True crabs, false crabs and crabs twice described


Rob Lasley shows off the results of his crab-catching skills.
Image: Gary Cranitch.

 

19 May 2010
 
 
When is a crab truly a crab? Rob Lasley of the University of Singapore is studying brachyura, or true crabs, on the CReefs Ningaloo expedition.
 
 
 
Brachyura are an order of crustaceans that usually have a short tail and small abdomen hidden under the thorax. While some "wannabe" crabs take the name, such as hermit crabs and horseshoe crabs, these are not true crabs, but a different suborder of crustacean.
Rob's work is focusing on the xanthoid family of brachyura, specifically the subfamily chlorodiella. He expects to find new species of chlorodiella as well to sample extensively to improve the accuracy of the taxonomic record of these species. Rob will also take tissue samples of his specimens to be archived in a tissue library at the University of Singapore, and contribute samples to the Ocean Genome Legacy's Barcode of Life Database.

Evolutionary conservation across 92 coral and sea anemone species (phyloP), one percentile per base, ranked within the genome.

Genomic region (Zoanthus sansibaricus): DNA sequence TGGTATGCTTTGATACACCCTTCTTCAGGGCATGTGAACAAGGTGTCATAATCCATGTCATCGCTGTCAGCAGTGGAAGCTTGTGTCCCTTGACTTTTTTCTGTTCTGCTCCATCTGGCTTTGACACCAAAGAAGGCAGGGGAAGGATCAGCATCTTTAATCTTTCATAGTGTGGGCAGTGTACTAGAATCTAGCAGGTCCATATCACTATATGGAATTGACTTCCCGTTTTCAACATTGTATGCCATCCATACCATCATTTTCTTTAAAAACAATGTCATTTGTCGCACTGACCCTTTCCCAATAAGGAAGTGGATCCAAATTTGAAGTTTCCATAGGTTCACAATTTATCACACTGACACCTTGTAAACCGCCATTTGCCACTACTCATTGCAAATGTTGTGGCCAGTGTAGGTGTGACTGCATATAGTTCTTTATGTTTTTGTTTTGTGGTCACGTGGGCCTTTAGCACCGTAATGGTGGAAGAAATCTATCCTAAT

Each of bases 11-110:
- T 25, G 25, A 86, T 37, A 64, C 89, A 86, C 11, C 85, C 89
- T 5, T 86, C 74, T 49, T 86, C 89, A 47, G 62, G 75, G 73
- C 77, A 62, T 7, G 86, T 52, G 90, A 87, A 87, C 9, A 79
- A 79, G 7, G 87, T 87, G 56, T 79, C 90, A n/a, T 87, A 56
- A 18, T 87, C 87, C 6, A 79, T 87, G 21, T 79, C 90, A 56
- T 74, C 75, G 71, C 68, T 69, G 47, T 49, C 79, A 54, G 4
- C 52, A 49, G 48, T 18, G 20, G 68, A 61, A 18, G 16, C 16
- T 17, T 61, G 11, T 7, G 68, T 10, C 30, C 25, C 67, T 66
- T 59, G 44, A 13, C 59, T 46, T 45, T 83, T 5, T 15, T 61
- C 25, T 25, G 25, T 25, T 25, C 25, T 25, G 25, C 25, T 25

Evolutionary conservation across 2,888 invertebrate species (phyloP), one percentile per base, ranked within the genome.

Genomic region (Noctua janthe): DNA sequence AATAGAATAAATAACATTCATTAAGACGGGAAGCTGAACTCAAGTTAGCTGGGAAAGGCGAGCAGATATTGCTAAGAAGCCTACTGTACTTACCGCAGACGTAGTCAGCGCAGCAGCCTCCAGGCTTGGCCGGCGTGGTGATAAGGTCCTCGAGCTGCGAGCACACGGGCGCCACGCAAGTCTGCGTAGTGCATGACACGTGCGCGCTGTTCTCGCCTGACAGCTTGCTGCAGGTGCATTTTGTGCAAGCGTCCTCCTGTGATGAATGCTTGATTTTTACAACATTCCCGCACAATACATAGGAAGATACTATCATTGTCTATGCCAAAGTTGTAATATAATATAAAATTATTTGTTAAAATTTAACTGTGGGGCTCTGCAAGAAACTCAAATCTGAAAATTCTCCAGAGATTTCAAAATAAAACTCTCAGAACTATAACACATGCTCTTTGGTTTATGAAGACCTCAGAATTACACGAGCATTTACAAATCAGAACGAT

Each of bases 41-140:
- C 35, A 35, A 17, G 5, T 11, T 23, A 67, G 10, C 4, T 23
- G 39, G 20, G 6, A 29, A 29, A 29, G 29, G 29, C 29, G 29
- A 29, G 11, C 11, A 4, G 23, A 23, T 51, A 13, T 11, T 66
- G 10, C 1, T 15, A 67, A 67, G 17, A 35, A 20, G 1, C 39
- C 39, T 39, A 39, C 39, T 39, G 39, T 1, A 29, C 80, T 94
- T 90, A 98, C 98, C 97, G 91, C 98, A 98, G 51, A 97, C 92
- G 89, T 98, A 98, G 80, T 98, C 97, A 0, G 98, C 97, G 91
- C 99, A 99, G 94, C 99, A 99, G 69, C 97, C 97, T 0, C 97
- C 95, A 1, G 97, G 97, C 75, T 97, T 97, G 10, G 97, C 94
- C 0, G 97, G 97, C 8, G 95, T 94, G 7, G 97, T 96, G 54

As a result of his work, Rob plans to reclassify some of the existing taxonomy of chlorodiella, removing two previously-named groups that have proved not to be distinct species, and adding four newly-discovered species.
 
According to Rob, "This happens quite often in taxonomy because many species were described a couple of hundred years ago. Often someone else comes along and thinks they have a new species but they haven't seen the old paperwork describing the original sample. When two different scientists describe the same species, those species are then called synonyms."
 
Rob says there is still a lot of work to be done in correctly classifying brachyuran. This work will be helped by efforts to archive and share information, such as scientists making their papers available on the internet, and the work of the University of Singapore tissue library and the Ocean Genome Legacy's Barcode of Life Database.
 
Projects that allow researchers to conduct fieldwork and to collaborate with other scientists, as on the CReefs expeditions, are also essential to improving the classification of species.